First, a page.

Emily Sawyer, a big fan of "The Biggest Loser," eventually determined to lose weight at home rather than on TV. After trying out for "The Biggest Loser" five times, Sawyer decided she couldn’t rely on a TV show to help her get healthy.
“I think that by doing it at home it’s helped because on the show they are in such a controlled environment,” Sawyer said. “I’m glad I’m doing it at home because once I hit my goal, I already know what it’s like to be at a fast-food restaurant and to have to make the choice between the salad and the hamburger. It’s not going to slap me in the face.”
Many of the reality TV shows geared toward family audiences center around a talent competition.
While “American Idol” stands as one of the most popular reality shows of all time, “America’s Got Talent” focuses on the inspirational stories of the contestants without the occasional exposing of quirky people who lack talent.
Ali Christensen Wilde, along with her sister Christina Christensen, both from Idaho Falls, Idaho, competed in the top 10 of “America’s Got Talent” in 2010. The two sisters both have cystic fibrosis, a disease affecting the entire body, specifically the lungs.
“The main reason we went on the show is to share our message with people,” Wilde said. “Our message is that you can do anything you set your mind to despite any illness or weakness.”
Wilde and Christensen faced obstacles during their performances.
“As a singer (cystic fibrosis) really affects your lungs, so sometimes you have to clear your throat in the middle of a song or lower the microphone for a second,” Wilde said. “However, singing is also the greatest exercise you can do for your lungs.”
According to Wilde, “America’s Got Talent” is true to the contestant's lives.
“They literally just followed us around and saw our lives without trying to drum up any drama,” Wilde said. “They just wanted to see the person and their talent and that’s what it was all about.”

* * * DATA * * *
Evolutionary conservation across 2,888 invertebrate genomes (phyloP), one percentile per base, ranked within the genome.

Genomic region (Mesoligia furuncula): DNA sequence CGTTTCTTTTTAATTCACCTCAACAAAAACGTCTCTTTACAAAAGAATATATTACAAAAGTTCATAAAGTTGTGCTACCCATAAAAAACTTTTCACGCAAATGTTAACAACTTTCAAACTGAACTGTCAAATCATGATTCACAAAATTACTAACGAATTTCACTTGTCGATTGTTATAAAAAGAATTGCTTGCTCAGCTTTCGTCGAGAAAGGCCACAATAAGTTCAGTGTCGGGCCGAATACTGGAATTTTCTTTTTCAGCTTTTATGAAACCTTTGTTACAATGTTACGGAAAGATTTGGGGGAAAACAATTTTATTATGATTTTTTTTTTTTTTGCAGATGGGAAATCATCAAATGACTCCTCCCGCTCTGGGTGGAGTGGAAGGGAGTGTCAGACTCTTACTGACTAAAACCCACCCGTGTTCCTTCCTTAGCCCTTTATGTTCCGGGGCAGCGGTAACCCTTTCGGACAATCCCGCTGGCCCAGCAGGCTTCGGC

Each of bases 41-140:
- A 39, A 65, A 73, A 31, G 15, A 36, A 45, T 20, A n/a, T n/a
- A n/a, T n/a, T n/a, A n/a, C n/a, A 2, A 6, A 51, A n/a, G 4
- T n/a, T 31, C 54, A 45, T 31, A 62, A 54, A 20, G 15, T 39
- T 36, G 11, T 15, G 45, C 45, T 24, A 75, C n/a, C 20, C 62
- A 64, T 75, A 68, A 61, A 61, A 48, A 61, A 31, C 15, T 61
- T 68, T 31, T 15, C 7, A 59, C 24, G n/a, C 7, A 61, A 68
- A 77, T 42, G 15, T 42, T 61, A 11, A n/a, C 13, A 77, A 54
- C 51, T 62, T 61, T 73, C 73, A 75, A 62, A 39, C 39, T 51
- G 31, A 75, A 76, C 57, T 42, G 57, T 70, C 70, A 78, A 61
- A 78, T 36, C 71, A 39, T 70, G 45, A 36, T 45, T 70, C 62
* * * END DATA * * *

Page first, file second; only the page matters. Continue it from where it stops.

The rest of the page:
“America’s Got Talent” isn’t set up for one specific category of talent, creating a less competitive atmosphere.
“It’s the only show that has different acts and I got to meet all kinds of people,” Wilde said. “There was an act called ‘Fighting Gravity’ and it was just a bunch of college guys putting on a glow in the dark act.”
Wilde enjoyed getting to know her fellow contestants on the show, but she is particularly grateful for the producers and executive producers as well as Piers Morgan, one of the judges.
Known as the “mean judge,” people are surprised to hear he was Wilde’s favorite. He left a remarkable impression upon the young singer.
At one point during the show, the top 10 contestants were able to have a dinner with the judges, which was filmed. Before the cameras started rolling, Morgan came out to personally talk to the different contestants and get to know them a little better.
“I kind of grew attached to him,” Wilde said. “When we got kicked off, we got to say goodbye to him and he told us we were his favorite act, not because we were the most talented, but because there was a sparkle he could see in us.”
Since being on the show, Wilde and Christensen have raised millions of dollars for the Cystic Fibrosis Foundation through their performances.
“I still have people who message me or email me and thank me for inspiring them,” Wilde said.
Another popular reality TV show that has built a family audience is “The Amazing Race.”
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